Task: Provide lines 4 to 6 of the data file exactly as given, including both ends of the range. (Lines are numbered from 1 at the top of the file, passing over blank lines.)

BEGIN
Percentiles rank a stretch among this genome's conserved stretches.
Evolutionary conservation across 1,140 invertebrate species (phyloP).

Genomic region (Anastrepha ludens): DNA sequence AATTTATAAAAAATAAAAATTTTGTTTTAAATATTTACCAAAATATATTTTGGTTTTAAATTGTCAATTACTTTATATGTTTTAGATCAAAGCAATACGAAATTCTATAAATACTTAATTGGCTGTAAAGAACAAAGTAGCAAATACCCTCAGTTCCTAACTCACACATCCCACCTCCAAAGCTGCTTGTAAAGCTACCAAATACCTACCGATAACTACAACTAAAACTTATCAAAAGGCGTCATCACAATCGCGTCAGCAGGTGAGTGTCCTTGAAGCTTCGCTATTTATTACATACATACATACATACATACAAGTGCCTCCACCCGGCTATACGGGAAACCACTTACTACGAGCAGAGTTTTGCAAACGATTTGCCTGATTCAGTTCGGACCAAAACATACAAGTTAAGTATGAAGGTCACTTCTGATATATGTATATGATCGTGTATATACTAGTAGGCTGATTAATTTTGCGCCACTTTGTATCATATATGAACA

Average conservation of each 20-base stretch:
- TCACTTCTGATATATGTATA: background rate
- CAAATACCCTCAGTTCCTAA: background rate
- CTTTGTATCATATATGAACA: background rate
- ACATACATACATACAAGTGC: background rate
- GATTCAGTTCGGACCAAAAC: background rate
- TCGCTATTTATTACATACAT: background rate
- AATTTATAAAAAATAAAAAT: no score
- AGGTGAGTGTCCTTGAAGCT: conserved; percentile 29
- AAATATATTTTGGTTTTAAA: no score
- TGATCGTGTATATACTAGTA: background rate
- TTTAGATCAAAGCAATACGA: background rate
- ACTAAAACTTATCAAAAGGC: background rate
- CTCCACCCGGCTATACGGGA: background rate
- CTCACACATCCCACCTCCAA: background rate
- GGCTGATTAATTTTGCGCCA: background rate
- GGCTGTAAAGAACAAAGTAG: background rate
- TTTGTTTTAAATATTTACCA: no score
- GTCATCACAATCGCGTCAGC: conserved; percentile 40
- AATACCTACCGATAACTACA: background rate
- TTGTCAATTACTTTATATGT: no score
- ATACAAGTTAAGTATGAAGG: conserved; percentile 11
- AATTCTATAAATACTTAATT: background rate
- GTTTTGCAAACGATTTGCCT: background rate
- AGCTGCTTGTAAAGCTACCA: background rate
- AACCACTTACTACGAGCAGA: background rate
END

Average conservation of each 20-base stretch:
- TCACTTCTGATATATGTATA: background rate
- CAAATACCCTCAGTTCCTAA: background rate